Season 2 Episode 17

The Spitfire

Aired Saturday 7:30 PM Jan 14, 1961 on NBC

Episode Fan Reviews (2)

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out of 10
27 votes
  • An interesting story that highlights conflicts between western pioneers and Kentucky migrants. A standard conclusion.

    Little Joe stops a deranged homesteader from setting fire to the land around the Ponderosa and sets off a conflict.

    For all those fans of TV making, there is a blatant cut around the four minute mark from an outdoor scene to a soundstage, right after Joe tries to reason with the dead homesteader's daughter. Fairly seamless in its execution. Aside from that, the main thrust of this installment centers around the daughter's resentment towards the rich Cartwrights (as usual, Joe takes her home to the ranch) and the culture conflict with her family. A too long ten minutes of air time is spent "cleaning her up". Of course, a nasty Kentucky clan led by a crabby grandmother invades, looking to avenge what happened to their kin.

    Maybe the most interesting facet about this episode is the emphasis that the Ozark hill people have little in common with the settlers of the west - something that is kind of interesting to think about. Not a lot of detail is invested in it, however. Still, there is a lot of fun watching Joe deal with the girl as Ben engages in a patriarch vs. matriarch game of wits with the interlopers.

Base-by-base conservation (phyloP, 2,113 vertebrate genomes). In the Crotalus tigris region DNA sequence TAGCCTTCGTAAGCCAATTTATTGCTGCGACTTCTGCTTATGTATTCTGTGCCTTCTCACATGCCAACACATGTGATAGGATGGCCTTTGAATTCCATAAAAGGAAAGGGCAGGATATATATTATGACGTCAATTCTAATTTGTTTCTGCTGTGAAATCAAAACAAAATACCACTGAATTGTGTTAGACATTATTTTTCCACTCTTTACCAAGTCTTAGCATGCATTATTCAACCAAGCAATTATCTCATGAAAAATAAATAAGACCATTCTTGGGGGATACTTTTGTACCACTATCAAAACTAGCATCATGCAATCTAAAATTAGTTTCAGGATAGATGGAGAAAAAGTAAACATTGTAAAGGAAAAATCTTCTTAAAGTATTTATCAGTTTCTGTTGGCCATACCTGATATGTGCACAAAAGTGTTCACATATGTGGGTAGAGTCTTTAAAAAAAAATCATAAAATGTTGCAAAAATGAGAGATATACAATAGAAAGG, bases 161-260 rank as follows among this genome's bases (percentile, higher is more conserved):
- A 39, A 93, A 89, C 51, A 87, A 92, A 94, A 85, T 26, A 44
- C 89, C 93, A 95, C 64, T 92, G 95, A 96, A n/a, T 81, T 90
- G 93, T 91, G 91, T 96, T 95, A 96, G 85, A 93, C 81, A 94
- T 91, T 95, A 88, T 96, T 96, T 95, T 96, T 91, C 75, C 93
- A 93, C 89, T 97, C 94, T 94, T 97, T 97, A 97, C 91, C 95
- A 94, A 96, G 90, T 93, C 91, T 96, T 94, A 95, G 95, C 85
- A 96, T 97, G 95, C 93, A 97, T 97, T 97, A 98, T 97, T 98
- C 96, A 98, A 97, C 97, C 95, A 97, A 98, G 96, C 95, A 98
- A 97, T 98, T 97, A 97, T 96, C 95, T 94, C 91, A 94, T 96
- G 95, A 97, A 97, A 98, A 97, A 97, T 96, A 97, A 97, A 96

A happy conclusion results, a little of a let-down but at the same time, a sort of affirmation of peoples' common values.
  • Little Joe happens upon a homesteader, and kills him in self-defense, when Joe tries to put out his land-clearing fire, on tinder-dry land that is occupied by many other homesteaders, near Ponderosa land. The Cartwrights have to deal with the man's eye-fo

    Very good believabale episode !! All four Cartwrights are well represented, with Hoss playing only a minor role. Katherine Warren, as "Maud Hoad" plays a powerful role as a travel-worn matriarch of a Kentucky family that has seen more than their share of prejudice on their travels West. Mary Trent's "Taming of the Shrew" scene, with the orphaned daughter of the man Joe shot, "Willow Hoad" is both humorous and piviotal to the climatic conclusion where Maud must decide how to serve "justice" on the Cartwrights. Anita Sands, plays the "beauty" in this episode, and is convincing in her "change of heart" that ultimately is the largest contributing factor in Maud's climactic decision. Very intense, as tensions erupt, subside, then explode to an even higher level, leading to the episode climax.